Florida expects to begin work on an estimated $50 million renovation of the O’Connell Center after the 2014-2015 basketball season. The work will result in a reconfiguration that eliminates the building’s ability to host indoor track events.

Basketball

Ground has been broken on Utah’s Huntsman Basketball Center. The $36 million project should be completed in July of next year.

That project caused some to ask if BYU is falling behind in the basketball arms race.

Master Plan

WVU has unveiled a $106 million facilities plan. A majority of the work will focus on preventative maintenance.

Here is a great update on the numerous projects currently underway at Middle Tennessee.

Georgia State wants to transform the Turner Field area into a mixed used complex that would include housing, retail, and athletic spaces. Perhaps the most ambitious facet of the project involves transforming the current home of the Atlanta Braves into a 30,000 seat football stadium.

Ground has been broken on Colorado’s previously announced $143 million master plan.

Multi-Purpose

Oakland has announced a 108,000 square foot indoor facility. The $4.9 million project will include space for baseball, softball, football, and soccer.

A large videoboard project has announced by UTEP. The $3.4 million plan includes a new board for the Sun Bowl which will measure as the largest in Conference USA.

April Athletic Construction Roundup

After a very brief hiatus, the monthly Athletics Construction Roundup is back! It is hard to believe that I have been writing these for over a year now. To celebrate, I’m pleased to unveil a fresh format for the roundup; one that I hope is easier to read and carries less of a rigid, academic feel to it. If you truly hate the new format, feel free to let us know in the comments section.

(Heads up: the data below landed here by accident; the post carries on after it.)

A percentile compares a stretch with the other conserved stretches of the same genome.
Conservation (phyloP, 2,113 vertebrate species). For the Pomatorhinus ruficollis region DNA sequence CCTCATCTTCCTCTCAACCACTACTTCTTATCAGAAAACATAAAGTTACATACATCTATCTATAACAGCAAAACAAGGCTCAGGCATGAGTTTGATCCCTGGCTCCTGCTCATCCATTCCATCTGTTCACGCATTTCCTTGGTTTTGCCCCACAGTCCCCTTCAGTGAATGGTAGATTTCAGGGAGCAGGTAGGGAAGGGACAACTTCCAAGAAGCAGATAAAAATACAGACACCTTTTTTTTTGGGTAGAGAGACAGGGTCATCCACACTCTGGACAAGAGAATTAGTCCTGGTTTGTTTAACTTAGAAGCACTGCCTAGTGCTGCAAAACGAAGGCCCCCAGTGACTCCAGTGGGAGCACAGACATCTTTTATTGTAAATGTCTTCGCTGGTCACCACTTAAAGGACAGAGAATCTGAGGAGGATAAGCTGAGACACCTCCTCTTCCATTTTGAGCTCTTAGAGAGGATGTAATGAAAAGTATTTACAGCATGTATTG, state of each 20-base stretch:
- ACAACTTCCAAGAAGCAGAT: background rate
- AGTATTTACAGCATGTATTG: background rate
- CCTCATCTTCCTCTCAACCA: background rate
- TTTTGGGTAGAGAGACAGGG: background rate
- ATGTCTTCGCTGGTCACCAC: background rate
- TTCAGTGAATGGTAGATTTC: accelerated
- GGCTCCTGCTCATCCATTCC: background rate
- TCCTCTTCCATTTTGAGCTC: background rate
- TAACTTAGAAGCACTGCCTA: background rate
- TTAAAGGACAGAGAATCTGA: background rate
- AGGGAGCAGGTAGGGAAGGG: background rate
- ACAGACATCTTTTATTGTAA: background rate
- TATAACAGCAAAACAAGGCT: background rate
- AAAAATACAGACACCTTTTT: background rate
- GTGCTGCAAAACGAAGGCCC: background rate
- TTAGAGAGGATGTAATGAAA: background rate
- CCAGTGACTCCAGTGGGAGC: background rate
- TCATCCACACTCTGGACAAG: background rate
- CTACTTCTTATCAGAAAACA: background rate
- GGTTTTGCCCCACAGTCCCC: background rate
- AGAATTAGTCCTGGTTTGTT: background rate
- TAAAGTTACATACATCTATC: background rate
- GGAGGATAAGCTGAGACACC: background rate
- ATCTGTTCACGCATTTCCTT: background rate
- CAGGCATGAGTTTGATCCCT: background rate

The Athletics Construction Roundup is a monthly series on construction of athletics facilities. Each month I’ll provide you with a list of athletic construction projects in progress (and recently completed) across the country, including details on budget and scope of the project.

Football

Oklahoma is letting fans vote on the field design for its spring game. Voters will have to choose between six endzone layouts and three midfield logos.

Astroturf will be installing the new turf at Oklahoma State’s Boone Pickens Stadium next month. The new surface is the same as the one installed last year on two fields at the Cowboys’ Sherman E. Smith Training Facility.

Florida State has announced facility upgrades that a locker room renovation. In an interesting move, the facility will include a replica of the set used on ESPN’s College GameDay.

Season tickets are sold out for Baylor’s inaugural season at McLane Stadium. The $260 million stadium will open in the fall.

Texas has hired PricewaterhouseCoopers to complete a feasibility study on the possibility of enclosing the south endzone at Royal-Memorial Stadium. Although the expansion would increase capacity, its primary goal would be addin additional suites to the stadium.

Work will begin in May on Virginia Tech’s long awaited indoor practice facility. The $21.3 million project should be completed by the fall of 2015.

Arkansas State has added three LED digital displays to the area outside of Centennial Bank Stadium.

 

Basketball

VCU’s men’s and women’s basketball will call a new complex home in 15 months. The $25 million project includes locker rooms and practice courts.

A similar project will be built at Georgetown. The John R. Thompson Intercollegiate Athletics Center will be a $60 million, 144,000 square foot facility when it is completed in 2016.